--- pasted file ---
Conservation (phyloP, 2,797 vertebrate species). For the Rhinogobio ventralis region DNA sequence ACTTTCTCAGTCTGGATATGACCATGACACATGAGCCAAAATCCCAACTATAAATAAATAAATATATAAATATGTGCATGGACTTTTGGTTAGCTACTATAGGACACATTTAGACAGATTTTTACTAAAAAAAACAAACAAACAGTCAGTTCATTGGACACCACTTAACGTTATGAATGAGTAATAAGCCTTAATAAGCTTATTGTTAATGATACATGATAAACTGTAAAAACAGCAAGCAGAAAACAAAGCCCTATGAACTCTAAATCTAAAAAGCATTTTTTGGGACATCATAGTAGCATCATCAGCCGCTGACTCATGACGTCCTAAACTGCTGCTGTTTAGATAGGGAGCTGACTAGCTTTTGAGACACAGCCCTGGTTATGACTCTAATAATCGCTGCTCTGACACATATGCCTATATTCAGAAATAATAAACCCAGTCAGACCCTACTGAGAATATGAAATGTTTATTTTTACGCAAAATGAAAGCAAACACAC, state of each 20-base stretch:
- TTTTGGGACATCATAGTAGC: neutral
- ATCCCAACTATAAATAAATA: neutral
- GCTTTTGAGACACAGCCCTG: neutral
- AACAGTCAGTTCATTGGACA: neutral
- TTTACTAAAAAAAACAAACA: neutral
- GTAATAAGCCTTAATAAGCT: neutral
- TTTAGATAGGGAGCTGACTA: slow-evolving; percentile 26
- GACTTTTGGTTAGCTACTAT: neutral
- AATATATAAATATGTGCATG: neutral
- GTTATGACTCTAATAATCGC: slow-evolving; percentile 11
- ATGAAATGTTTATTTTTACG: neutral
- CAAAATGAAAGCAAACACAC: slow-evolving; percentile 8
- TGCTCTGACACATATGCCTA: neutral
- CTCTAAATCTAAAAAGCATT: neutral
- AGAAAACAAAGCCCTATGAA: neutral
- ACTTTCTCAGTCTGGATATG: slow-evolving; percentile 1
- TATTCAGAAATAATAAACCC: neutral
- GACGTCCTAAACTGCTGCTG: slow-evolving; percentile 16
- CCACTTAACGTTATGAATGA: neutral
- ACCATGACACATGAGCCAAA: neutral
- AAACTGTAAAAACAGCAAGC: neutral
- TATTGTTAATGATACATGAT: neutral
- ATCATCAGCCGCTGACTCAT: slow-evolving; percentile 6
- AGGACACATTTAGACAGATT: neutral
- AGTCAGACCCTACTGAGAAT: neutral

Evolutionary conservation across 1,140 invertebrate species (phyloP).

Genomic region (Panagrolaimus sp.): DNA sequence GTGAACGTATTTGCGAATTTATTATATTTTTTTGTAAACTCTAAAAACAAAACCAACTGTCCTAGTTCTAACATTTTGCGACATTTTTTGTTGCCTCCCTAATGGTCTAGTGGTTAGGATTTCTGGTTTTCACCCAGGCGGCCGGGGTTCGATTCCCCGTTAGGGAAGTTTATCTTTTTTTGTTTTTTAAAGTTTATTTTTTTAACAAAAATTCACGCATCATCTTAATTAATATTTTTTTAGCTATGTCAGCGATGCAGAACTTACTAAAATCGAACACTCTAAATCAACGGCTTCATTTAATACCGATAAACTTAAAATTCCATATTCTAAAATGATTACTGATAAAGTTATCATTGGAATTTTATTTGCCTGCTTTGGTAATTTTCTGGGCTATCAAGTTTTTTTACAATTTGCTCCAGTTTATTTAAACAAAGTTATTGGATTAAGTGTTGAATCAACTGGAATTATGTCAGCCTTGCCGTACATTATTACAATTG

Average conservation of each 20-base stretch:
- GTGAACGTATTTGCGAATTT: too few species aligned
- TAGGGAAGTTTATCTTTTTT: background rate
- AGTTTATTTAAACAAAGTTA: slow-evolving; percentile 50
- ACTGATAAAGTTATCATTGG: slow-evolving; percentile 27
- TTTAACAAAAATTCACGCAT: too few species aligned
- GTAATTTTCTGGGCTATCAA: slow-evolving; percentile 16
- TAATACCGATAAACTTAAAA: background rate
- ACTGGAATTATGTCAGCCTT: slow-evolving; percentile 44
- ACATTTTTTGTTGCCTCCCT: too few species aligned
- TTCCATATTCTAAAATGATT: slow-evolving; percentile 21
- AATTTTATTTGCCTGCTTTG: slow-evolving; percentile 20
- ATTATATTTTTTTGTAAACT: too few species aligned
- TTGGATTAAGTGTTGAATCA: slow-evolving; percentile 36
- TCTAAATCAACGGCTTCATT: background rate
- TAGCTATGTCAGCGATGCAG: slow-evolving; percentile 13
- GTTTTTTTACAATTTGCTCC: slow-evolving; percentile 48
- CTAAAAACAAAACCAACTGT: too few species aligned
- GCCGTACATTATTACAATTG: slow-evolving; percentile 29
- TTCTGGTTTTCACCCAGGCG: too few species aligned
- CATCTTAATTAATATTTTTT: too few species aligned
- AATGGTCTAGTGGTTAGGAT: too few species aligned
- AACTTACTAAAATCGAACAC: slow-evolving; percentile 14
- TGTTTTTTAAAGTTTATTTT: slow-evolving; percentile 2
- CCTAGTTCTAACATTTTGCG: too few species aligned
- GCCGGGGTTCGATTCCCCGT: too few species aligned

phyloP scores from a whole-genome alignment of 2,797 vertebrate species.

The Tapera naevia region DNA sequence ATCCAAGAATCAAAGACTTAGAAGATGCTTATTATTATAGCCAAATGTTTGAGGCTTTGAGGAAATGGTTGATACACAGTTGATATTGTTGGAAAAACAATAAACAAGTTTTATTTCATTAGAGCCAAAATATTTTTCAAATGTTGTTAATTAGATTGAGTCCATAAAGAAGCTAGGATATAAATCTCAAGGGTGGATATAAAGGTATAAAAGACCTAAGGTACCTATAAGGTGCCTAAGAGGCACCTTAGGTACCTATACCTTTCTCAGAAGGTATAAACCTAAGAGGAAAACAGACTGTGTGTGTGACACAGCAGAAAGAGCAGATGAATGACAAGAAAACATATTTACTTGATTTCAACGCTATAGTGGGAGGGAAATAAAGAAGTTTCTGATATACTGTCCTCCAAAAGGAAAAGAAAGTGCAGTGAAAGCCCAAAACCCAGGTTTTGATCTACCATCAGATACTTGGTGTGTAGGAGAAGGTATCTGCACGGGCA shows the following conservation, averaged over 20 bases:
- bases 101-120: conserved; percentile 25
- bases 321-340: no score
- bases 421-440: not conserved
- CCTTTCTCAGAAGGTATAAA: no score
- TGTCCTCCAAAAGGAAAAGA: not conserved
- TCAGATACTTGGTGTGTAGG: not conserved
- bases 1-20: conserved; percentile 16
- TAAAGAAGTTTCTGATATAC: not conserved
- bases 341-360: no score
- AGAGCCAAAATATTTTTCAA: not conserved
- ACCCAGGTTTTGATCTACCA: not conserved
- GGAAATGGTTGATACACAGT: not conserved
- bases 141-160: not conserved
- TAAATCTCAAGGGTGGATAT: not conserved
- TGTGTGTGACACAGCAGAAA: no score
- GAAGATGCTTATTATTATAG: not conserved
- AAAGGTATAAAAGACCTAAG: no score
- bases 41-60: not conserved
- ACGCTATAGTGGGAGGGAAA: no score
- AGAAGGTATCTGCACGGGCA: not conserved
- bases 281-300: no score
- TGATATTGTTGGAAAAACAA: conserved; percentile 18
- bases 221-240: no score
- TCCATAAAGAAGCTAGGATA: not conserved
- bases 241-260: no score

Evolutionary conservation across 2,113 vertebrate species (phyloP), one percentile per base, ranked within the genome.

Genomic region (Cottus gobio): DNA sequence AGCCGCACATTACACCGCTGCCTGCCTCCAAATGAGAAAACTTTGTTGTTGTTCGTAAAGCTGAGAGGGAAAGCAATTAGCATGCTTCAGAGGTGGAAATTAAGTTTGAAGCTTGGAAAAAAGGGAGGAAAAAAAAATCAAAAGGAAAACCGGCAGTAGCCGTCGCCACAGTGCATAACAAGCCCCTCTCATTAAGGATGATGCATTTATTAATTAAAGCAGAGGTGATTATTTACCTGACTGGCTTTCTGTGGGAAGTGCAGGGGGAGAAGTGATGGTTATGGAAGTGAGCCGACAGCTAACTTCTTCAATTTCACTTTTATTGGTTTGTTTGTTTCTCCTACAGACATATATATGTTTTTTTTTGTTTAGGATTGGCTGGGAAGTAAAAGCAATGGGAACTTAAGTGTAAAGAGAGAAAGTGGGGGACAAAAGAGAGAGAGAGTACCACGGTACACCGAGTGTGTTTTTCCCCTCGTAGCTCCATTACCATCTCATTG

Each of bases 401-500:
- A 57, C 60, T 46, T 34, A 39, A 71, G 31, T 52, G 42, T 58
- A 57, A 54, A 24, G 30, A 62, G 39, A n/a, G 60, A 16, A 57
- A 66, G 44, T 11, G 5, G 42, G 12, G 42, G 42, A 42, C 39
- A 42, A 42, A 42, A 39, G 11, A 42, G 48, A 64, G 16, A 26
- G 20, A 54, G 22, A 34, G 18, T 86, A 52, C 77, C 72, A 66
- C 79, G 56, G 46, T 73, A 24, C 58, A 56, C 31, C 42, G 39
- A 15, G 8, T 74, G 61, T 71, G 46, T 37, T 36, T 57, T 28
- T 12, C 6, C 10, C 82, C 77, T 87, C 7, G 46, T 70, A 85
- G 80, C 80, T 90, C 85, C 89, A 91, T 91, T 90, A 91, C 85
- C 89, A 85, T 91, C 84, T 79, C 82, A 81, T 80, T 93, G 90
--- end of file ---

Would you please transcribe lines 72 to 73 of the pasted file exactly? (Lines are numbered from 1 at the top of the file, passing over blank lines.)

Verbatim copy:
- GAAGATGCTTATTATTATAG: not conserved
- AAAGGTATAAAAGACCTAAG: no score